Andrew Muroyama is an assistant professor in the Department of Cell and Developmental Biology at the University of California, San Diego. He received his BA from Swarthmore College and went on to complete his PhD with Dr. Terry Lechler at Duke University, where he studied the formation and function of non-centrosomal microtubules in mammalian epithelia. He conducted his postdoctoral research with Dr. Dominique Bergmann at Stanford University, exploring the mechanisms controlling asymmetric cell division in Arabidopsis thaliana. Since starting at UC San Diego in 2021, his group has focused on understanding how polarity within stem cell populations drives the formation of plant tissues. In particular, his lab is using quantitative imaging approaches to explore how the cytoskeleton regulates formation and maintenance of polarity across different length scales in developing plants.

Sonya Neal

Sonya Neal joined the faculty at the University of California, San Diego in 2018. She received her PhD in Molecular Biology from the University of California, Los Angeles for her work on understanding the mechanisms of mitochondria transport processes. She later pursued her postdoctoral studies in UC San Diego, where she studied the mechanistic actions of a widely conserved protein quality control pathway known as ER-associated degradation. In 2023, she became a Howard Hughes Medical Institute Freeman Hrabowski scholar. The Neal laboratory’s research focuses on the mechanisms of membrane protein and lipid homeostasis. Her lab is particularly interested in the physiological role of rhomboid-like proteins, which are intramembrane proteases and pseudoproteases known to function in removing substrates from the lipid bilayer to coordinate (1) signaling processes or (2) their degradation by the cytosolic ubiquitin proteasome system. Finally, her lab studies the role of rhomboid-like proteins in cancer and how their defects contribute to diseases resulting from malfunctions in protein/lipid homeostasis or signaling. They combine various approaches ranging from biochemistry, cell biology, and vertebrate biology to structural approaches to comprehensively understand rhomboid-like proteins. Photo credit: Gustavo Maselli.

Masayuki Onishi

Masayuki Onishi received his graduate training at the University of Tokyo, Japan, on a project that investigated the roles of the septin cytoskeleton during spore membrane morphogenesis in fission yeast. He then moved to Stanford University to work as a postdoc with Dr. John R. Pringle to study how yeast cells without a canonical contractile actomyosin ring still form a cleavage furrow. While still at Stanford, Masa launched a new project that investigated the mechanism of cytokinesis in the green alga Chlamydomonas reinhardtii. His current lab in the Department of Biology, Duke University studies how this unicellular relative of plants, which has no myosin-II, forms an animal-like cleavage furrow and how this process is coordinated with the division of the chloroplast, an organelle of bacterial origin.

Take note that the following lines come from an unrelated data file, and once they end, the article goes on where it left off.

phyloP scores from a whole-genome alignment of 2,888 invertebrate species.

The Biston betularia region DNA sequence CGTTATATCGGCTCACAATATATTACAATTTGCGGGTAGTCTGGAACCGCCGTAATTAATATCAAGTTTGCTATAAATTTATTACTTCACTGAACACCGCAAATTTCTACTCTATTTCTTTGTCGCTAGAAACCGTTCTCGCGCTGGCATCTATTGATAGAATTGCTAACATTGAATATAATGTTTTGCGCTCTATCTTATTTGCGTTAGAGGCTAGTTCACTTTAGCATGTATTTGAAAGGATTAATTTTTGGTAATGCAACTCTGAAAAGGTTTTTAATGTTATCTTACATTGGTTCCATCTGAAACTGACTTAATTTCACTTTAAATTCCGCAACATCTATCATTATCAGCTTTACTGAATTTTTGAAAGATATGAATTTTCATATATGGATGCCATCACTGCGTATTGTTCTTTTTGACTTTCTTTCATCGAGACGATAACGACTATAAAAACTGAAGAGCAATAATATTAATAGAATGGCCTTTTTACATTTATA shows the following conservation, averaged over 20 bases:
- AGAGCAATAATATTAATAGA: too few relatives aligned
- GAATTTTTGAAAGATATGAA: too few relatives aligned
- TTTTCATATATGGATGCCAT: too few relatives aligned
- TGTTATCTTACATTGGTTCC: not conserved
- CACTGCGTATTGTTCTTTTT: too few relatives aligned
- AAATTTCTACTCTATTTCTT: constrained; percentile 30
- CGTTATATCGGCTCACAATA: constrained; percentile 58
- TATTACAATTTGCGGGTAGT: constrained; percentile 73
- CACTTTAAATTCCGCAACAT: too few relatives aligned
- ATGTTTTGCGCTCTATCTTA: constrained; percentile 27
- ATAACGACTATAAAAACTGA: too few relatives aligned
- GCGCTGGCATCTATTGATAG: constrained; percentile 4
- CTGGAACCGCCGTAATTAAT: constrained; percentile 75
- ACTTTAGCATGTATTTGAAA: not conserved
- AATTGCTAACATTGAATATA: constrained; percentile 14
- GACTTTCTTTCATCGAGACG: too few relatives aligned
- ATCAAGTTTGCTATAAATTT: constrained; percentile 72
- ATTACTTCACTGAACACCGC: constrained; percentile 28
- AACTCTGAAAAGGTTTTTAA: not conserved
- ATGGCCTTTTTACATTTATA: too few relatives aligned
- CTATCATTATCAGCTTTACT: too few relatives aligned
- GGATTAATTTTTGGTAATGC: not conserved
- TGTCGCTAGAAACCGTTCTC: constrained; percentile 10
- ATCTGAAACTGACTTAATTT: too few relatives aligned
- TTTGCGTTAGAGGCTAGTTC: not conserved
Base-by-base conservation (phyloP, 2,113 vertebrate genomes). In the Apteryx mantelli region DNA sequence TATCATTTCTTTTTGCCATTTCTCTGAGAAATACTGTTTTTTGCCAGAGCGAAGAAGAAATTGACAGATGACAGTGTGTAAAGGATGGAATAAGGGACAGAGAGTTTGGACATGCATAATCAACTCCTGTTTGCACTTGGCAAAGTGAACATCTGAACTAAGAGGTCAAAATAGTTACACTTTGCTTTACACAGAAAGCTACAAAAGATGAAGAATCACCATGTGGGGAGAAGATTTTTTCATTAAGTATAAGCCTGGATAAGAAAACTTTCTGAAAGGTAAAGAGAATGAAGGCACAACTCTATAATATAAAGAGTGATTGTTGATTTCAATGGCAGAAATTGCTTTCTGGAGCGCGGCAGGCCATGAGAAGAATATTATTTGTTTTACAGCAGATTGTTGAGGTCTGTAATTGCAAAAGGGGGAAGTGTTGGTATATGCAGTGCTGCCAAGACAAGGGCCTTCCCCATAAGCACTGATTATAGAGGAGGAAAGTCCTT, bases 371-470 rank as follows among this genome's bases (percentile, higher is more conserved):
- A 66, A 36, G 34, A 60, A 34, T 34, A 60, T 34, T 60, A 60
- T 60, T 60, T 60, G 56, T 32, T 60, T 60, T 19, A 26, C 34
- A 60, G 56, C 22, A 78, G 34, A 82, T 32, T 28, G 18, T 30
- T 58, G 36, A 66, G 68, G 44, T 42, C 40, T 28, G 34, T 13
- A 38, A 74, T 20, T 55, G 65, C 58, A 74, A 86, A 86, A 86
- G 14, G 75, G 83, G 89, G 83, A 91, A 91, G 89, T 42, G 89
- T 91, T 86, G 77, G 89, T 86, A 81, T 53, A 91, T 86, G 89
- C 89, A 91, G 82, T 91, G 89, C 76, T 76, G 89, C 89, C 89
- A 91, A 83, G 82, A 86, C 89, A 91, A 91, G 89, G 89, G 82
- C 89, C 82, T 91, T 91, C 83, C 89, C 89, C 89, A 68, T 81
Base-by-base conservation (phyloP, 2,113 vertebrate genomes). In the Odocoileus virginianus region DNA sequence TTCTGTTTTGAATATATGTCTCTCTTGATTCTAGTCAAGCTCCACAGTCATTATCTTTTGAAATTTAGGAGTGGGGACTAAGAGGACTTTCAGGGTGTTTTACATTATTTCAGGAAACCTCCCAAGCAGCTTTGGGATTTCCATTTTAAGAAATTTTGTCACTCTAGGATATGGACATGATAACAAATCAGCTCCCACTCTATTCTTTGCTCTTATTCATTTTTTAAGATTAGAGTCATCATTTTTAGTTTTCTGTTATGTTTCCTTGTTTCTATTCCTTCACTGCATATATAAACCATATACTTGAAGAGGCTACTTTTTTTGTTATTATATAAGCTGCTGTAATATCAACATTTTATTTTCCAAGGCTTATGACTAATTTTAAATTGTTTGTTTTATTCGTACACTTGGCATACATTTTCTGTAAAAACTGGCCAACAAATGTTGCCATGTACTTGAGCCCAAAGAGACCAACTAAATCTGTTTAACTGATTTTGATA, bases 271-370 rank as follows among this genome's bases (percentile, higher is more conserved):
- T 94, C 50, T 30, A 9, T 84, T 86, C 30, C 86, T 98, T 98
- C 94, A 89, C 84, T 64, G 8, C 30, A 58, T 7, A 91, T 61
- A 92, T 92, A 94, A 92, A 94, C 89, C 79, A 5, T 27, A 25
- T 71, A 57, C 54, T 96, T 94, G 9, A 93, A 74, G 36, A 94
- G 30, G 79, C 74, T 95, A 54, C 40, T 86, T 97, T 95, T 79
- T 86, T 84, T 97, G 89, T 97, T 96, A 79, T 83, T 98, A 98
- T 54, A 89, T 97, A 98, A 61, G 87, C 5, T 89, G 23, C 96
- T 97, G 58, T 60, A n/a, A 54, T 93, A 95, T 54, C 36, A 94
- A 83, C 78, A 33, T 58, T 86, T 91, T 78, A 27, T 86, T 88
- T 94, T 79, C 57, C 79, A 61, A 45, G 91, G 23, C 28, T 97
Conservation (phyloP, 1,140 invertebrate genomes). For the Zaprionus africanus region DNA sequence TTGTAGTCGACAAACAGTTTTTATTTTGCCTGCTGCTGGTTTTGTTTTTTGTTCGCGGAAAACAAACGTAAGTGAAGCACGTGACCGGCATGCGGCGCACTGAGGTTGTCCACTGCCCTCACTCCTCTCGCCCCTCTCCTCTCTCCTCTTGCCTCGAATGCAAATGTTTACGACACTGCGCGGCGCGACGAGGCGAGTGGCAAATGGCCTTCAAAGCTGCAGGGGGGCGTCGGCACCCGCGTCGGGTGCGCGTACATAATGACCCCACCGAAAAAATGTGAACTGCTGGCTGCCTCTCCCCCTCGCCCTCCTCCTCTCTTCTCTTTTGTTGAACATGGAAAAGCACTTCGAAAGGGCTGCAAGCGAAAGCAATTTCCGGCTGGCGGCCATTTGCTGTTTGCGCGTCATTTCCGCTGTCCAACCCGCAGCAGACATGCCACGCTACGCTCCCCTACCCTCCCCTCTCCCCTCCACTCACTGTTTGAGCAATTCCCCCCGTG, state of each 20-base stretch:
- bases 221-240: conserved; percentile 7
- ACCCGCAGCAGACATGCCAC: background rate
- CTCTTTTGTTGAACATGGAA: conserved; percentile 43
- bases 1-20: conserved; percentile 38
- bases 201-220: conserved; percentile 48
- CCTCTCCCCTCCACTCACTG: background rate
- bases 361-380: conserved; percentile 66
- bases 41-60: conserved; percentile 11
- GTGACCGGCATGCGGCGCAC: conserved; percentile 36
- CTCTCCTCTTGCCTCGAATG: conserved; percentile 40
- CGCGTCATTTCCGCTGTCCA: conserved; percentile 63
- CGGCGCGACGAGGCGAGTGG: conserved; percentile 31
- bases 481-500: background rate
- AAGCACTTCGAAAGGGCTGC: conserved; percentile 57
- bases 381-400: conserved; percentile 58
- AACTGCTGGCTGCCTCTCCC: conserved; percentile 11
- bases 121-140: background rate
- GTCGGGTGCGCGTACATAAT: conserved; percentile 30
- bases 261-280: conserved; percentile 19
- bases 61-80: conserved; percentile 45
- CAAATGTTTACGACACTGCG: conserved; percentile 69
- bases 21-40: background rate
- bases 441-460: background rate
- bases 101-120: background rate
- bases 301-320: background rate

Daniel Rios Barrera

Daniel Rios Barrera got his PhD in 2014 from the Universidad Nacional Autónoma de México (UNAM) Campus Juriquilla. He then moved to Germany, where he did his postdoctoral work at the European Molecular Biology Laboratory in Maria Leptin’s lab. Since 2020, he is a group leader at the Institute for Biomedical Research at UNAM in Mexico City. His team is interested in studying mechanisms of morphogenesis at multiple scales, from subcellular principles to whole tissue interactions. Specifically, the lab focuses on the development of the Drosophila tracheal system, an epithelium that exploits basic cellular machinery to build tubes and interacts with a range of different tissues to allow gas exchange. Current projects of the lab explore the role of vesicle trafficking in tracheal morphogenesis and the coordination between tracheal development and whole-embryo remodeling.

Samantha Stehbens

Samantha Stehbens is a cell biologist with an interest in understanding the fundamental mechanisms that regulate cell adhesion and the cytoskeleton. They completed their graduate studies at the University of Queensland with Professor Alpha Yap, where they uncovered how the microtubule cytoskeleton regulates cell–cell adhesion. Recognizing the importance of microscopy in their research, they made the strategic move to the University of California, San Francisco to work with Professor Torsten Wittmann, a cytoskeletal biologist renowned for live-cell spinning disc confocal microscopy. Samantha then discovered how microtubules coordinate protease secretion during migration to mediate cell–matrix adhesion disassembly. Returning to Australia, they applied their knowledge to investigate how cancer cells exploit fundamental mechanisms driving cell shape and motility to drive metastasis. Supported by an Australian Research Council Future Fellowship, they established their independent research program in 2020 at the University of Queensland. Their research group aims to understand how cells integrate secreted and biomechanical signals from their local microenvironment to facilitate movement and survival. They have uncovered a novel role for the microtubule cytoskeleton in protecting cells from rupture during 3D cell migration and invasion. Leveraging patient-derived tumor cells and advanced genetic and microfabrication techniques, they use state-of-the-art microscopy to explore cell migration mechanisms with the aim of improving strategies to prevent cancer metastasis. Photo credit: University of Queensland.